It can be challenging when you start a new business to say “no” to a potential client or customer. Still, there are times when saying “no” is necessary. Saying “yes” to things you’re not adept in, don’t have time to do, or something you don’t want to do can reflect poorly on you and your business. You want positive reviews and word-of-mouth recommendations, but telling a client that you can’t do something can equal less than glowing reviews when that client speaks about you to others.
Having to say no is difficult because you don’t want to turn away a client should you be able to meet a future need. Here are a few suggestions that may help you the next time you need to say “no.”
You’re not proficient at what they are asking for
By admitting to your customer in no uncertain terms that your current skill level cannot meet their needs, you can assert the moral high ground. One approach for doing this is to say something like, “It’s not an area I’m familiar with, let me look into this for you, and if I feel I can do it, I will, and if not, I’ll find someone who can.”
You don’t have the time to manage this work
It is a tough decision to say “no” when it’s work you want to do but genuinely don’t have the time to do it right. One way to deal with this is to simply offer a time when you can complete the work. This is better than trying to squeeze the work in around other clients. You’re not going to do justice to your current customers or the ones you’re cramming in by overdoing it.
Say to your customer, “Thank you so much for your inquiry; I would love to work with you; however, my schedule is full at this time. Could we arrange to do this in a few days or weeks when I can give you the attention you deserve?”
By doing this, you are actually putting the decision back on the client or customer. If they really want you to do the job, they will be willing to wait.
You don’t WANT to do the work
There may be valid reasons that you just don’t want a particular job. Maybe you have heard that a particular client is difficult to work with or that they don’t return emails. Maybe they have been slow to pay for work completed in the past. It could also simply be a personality clash, it does happen, and sometimes you just don’t want the drama. One way to handle it would be to not have the time to do the work. Instead of suggesting a future date, go straight to,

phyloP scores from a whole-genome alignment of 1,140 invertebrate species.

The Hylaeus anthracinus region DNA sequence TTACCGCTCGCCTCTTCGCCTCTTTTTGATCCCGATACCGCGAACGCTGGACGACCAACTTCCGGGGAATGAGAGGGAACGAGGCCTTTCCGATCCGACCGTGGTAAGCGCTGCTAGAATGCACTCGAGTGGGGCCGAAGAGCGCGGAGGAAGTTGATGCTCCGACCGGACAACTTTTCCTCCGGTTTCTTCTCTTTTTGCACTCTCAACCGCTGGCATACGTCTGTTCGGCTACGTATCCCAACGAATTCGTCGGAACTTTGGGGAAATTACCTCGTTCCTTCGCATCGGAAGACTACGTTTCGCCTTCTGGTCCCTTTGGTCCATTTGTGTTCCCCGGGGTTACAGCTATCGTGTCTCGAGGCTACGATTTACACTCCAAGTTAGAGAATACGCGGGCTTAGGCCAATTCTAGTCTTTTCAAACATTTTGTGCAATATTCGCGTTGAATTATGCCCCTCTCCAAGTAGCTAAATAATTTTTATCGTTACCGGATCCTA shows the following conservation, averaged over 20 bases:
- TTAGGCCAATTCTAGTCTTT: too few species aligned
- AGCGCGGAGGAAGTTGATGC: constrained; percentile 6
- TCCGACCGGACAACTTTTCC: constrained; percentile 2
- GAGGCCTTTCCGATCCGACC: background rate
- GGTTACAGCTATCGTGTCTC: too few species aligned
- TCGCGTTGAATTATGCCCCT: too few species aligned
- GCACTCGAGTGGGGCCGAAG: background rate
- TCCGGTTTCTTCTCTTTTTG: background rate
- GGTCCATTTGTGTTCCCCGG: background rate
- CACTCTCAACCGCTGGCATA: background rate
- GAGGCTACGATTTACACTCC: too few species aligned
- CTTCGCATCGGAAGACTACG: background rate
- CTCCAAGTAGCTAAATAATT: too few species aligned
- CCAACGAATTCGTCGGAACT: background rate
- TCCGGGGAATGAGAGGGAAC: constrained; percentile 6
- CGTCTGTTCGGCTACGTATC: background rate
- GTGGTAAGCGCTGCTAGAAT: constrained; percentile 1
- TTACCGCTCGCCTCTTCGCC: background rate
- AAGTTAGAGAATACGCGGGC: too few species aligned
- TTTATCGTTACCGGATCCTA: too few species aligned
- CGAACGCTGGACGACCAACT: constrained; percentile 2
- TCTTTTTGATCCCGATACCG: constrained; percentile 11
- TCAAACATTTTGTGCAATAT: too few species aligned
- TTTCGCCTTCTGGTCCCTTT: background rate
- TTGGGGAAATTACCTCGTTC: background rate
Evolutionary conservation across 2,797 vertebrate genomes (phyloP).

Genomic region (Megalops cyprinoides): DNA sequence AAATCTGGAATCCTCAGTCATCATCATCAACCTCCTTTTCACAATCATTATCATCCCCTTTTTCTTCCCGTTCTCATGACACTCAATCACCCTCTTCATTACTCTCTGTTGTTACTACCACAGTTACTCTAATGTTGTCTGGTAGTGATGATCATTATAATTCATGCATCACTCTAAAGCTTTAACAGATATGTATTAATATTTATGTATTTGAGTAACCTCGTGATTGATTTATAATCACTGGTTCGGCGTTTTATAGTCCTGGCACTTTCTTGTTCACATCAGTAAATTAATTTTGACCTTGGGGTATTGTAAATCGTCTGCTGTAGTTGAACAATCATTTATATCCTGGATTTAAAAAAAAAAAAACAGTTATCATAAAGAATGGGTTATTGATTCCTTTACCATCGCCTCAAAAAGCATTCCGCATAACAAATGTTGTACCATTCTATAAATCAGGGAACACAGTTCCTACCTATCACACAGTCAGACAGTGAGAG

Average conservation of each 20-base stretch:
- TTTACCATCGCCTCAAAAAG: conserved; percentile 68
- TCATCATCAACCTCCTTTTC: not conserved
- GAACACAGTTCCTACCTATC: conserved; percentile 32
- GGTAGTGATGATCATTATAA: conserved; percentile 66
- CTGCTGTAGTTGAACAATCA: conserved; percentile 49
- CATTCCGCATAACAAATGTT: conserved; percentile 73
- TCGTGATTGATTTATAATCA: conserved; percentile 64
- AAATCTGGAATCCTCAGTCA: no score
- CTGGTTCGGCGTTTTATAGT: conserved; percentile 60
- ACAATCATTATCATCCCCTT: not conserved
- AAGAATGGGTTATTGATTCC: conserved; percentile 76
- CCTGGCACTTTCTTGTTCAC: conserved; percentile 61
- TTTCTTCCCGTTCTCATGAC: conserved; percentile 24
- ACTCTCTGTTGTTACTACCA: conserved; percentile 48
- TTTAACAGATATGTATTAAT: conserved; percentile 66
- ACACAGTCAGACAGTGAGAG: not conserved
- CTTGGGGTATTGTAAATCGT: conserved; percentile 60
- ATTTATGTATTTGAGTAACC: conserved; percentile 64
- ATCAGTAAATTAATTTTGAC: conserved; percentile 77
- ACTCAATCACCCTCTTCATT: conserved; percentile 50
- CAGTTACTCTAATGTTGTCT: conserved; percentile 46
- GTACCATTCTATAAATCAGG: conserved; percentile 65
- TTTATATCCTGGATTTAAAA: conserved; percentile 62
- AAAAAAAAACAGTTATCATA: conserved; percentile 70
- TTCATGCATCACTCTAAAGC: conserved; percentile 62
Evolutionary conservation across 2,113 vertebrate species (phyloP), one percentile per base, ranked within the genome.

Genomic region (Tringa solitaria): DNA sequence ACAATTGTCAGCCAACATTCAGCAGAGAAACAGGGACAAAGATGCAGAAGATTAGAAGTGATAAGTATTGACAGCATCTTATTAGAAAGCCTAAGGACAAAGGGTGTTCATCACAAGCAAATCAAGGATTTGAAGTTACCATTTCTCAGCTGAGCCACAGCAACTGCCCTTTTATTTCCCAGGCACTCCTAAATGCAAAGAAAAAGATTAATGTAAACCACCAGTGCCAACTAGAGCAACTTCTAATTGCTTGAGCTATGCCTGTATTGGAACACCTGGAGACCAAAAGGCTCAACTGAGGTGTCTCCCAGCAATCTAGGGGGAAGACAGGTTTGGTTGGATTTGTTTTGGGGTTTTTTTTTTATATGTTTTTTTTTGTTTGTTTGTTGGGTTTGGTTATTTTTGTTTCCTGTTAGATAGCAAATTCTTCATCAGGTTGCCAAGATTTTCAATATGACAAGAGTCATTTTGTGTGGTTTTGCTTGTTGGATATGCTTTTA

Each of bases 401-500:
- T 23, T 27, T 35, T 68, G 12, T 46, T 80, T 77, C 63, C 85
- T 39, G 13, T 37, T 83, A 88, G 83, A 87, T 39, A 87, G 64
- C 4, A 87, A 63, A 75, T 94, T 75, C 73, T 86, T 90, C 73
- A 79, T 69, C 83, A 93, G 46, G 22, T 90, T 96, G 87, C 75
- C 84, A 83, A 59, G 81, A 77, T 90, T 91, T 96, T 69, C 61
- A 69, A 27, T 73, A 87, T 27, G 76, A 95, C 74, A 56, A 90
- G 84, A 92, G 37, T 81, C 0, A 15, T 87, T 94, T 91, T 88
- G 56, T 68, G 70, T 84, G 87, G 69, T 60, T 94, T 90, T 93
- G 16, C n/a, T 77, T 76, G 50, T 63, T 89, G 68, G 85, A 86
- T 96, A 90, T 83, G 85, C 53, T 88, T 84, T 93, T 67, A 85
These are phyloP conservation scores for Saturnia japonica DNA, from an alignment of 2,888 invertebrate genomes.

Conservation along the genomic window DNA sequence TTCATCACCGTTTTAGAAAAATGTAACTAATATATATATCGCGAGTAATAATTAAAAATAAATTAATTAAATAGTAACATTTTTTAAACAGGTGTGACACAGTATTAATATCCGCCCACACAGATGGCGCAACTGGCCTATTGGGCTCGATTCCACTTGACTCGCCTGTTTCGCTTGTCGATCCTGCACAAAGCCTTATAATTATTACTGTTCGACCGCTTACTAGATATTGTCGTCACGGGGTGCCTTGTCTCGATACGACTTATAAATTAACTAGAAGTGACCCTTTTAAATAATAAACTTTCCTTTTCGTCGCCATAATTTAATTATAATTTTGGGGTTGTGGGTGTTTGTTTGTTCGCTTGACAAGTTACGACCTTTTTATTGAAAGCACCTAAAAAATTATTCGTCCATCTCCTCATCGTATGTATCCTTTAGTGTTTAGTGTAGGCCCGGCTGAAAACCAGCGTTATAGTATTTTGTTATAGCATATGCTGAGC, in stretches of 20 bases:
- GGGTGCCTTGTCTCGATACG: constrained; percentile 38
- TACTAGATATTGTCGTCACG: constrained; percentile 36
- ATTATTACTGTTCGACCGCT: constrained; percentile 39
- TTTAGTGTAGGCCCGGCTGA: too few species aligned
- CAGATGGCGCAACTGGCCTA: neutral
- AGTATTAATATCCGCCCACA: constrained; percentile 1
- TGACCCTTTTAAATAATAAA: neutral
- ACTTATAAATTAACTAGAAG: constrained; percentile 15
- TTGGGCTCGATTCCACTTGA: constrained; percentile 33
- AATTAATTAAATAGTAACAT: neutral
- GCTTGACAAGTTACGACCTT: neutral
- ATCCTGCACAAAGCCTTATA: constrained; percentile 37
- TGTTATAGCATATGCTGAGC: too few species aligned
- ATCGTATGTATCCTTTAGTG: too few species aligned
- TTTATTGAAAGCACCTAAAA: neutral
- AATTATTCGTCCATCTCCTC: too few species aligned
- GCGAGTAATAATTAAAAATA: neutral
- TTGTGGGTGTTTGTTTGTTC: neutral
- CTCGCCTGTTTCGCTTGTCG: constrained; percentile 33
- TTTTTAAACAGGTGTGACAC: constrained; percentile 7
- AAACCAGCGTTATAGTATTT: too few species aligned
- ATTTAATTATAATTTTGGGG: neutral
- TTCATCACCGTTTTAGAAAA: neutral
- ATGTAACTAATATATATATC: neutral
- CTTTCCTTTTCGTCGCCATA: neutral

“Can I recommend someone else who has the time and the skillset you’re looking for?”
Others would also go down the route of pricing the work out of the customer’s budget but find honest reasons for the increase in costs.
“Due to this increase in work, I have had to add a Virtual Assistant and other paid-for tools to keep up with the workload hence my price increase.”
“I may not be able to work on your account personally, and you may not meet with me directly. You may want to consider other suppliers who may have more time to give you the support you want and deserve.”
Be as honest with customers as possible. The industry you work in may have a small network, or you live in an area where everyone knows everyone else. There is no escaping in business by lying. Lies tend to crop up again as competitors, customers, and acquaintances talk.
Always do your best to support a positive customer experience, even when sending the customer to the competition. That way, they feel heard, supported, and ideally given an answer to their problem. Try to come to decisions quickly. By holding off on your response, you are potentially adding to the customer’s frustration. When possible, try offering an alternative like suggesting a person, a network, or advising them on how to search for what they need.
If you would like to learn more about Melanie, please visit www.stomp.ie or tag her at @STOMPSMTraining on Twitter.
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